(Image changed 10/21/08) This is the first post in a series telling the story of my illness. Links to the other posts in the series can be found in the side bar.
I spend a lot of time lying down. It’s a fatigue thing. It’s a weakness thing. But first and foremost, it’s a blood pressure thing. Unmedicated, mine swings about wildly, running high and plummeting with sustained upright posture even until it is impalpable. By third grade I knew how to recognize when I was going to pass out and to prevent it, so I haven’t fainted that many times. Interestingly, the brains of some people with this problem re-set the pass-out threshold to a lower point, enabling them to remain conscious at a blood-pressure level that would put a normal person out cold on the floor.
I was not diagnosed with this dysautonomia until I was 25, but my memories of it go back to at least age 5. I awoke not feeling well on the morning we were to leave for a road trip to Arkansas. I got up and started down the hallway to tell my mother . . . then I was looking up at her. “Where am I?” I asked, classically. I was on the floor.
The doctor had no specific explanation; he suggested that I had been temporarily weakened by a virus. Maybe I did have a virus that day; maybe that was the beginning of my problem. But my memories of discomfort with upright posture are so early and pervasive that I can’t tell for sure whether they predate that incident or not. I have never really been comfortable sitting for long periods or standing even for short periods.
We were forever lining up in elementary school. It was a torment unto me to stand there waiting to be allowed to walk, the physiological stress building while Mrs. Evans demonstrated how she had been taught to shake her hips in finishing school. An endless variety of delays kept us suspended on our feet and me desperate for movement to return blood from the legs to the heart. Many childhood pictures show me squatting, leaning, bending forward while sitting, unconsciously trying to help my body get blood to my head. When I look at old pictures of myself standing or sitting, I can remember perfectly the uneasy, unpleasant feeling in my trunk and limbs. I now recognize it as a sign that my body is having difficulty getting blood where it needs to go. Back then, I didn’t know that everybody didn’t feel this. To me it was just the way it felt to stand or sit.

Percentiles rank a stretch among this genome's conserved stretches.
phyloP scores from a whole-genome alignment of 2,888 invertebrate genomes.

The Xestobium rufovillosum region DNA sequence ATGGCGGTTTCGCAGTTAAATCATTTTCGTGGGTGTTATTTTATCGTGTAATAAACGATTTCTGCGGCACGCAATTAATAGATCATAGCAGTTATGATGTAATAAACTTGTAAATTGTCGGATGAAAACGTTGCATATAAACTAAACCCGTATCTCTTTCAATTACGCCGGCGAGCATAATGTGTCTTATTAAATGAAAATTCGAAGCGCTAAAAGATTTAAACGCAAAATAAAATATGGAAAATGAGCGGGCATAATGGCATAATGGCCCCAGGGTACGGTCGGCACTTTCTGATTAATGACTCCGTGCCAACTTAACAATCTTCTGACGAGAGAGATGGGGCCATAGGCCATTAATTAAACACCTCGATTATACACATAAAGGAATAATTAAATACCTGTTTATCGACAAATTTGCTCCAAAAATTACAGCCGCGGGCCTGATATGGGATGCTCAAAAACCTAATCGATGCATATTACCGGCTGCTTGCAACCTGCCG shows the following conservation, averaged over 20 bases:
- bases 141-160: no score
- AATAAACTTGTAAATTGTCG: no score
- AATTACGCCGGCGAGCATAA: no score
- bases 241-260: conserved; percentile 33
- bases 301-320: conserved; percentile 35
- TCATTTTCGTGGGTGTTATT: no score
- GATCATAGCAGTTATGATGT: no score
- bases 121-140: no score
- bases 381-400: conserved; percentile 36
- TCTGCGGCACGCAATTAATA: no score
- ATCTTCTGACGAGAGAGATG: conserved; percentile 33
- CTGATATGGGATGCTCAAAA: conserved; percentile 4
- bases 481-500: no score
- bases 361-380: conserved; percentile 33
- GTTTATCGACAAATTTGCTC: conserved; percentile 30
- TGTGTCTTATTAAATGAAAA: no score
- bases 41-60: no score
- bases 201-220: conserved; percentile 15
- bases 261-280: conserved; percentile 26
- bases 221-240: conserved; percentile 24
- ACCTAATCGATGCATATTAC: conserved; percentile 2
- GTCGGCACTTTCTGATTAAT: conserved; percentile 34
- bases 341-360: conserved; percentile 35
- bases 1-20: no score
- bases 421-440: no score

In third grade I passed out again. My family was participating in a health study, and we each had to have a fasting blood draw. I sat on the edge of a gurney, my feet dangling in the air, and watched as the technician cinched and swabbed my arm. I don’t remember any pain or fear with the puncture. I just watched the tech’s face as he chatted away. The sound stopped, but his lips continued to move. My consciousness hovered airily for a moment, fascinated: He’s talking and I don’t hear anything. Television static slowly consumed my vision. Suddenly I opened my eyes to see several concerned medical types standing over me. From the doorway, my mom smiled and waved encouragingly.
They let me rest and gave me a blueberry muffin and orange juice. I said goodbye to my sister, who had to leave for school and was jealous that I didn’t. Then I produced blue-spotted, bright-orange vomit and thought I would rather be in school. After this incident I knew to sit or lie down quickly when I saw static. I didn’t pass out again until I was in college, though I had some close calls.
But I did suffer fatigue—lots. In late high school, I finished the school days desperate to lie down. By pushing I managed to do a lot anyway, but with a struggle my classmates never had. This doing-it-anyway was just one of many ways my undiagnosed, ever-present dysautonomia shaped me. I’ve always loved swimming; the pressure of water on the surface of the body, it turns out, supports circulation, making water more comfortable than air for someone like me. I think, too, the dysautonomia’s persistent, internal demands on my attention made me more introspective and contributed to my social insecurity by preventing me from ever being forgetful of self. It also strengthened my wariness of the social maneuverings of high school, so many of which were carried out in contexts I couldn’t be at ease in—standing around the school parking lot at lunch, standing at parties, standing at the favored gathering-place on the seawall on weekend nights.
In college I took drawing classes where we stood for two or three hours. I asked a classmate once, as we left the studio, how he felt after class. He looked at me funny. “I mean, are you incredibly tired?” “No,” he said, “not really,” and walked briskly off. I probably slept until my next class. I alternated vertical activity with horizontality—on the grass, the floor, public couches, my bed. I was just beginning to suspect that something was different about me, not right.
In a way, our respective futures were captured in that moment. He went on to be a professional dancer and choreographer, and I—well, I have spent a lot of time lying down.
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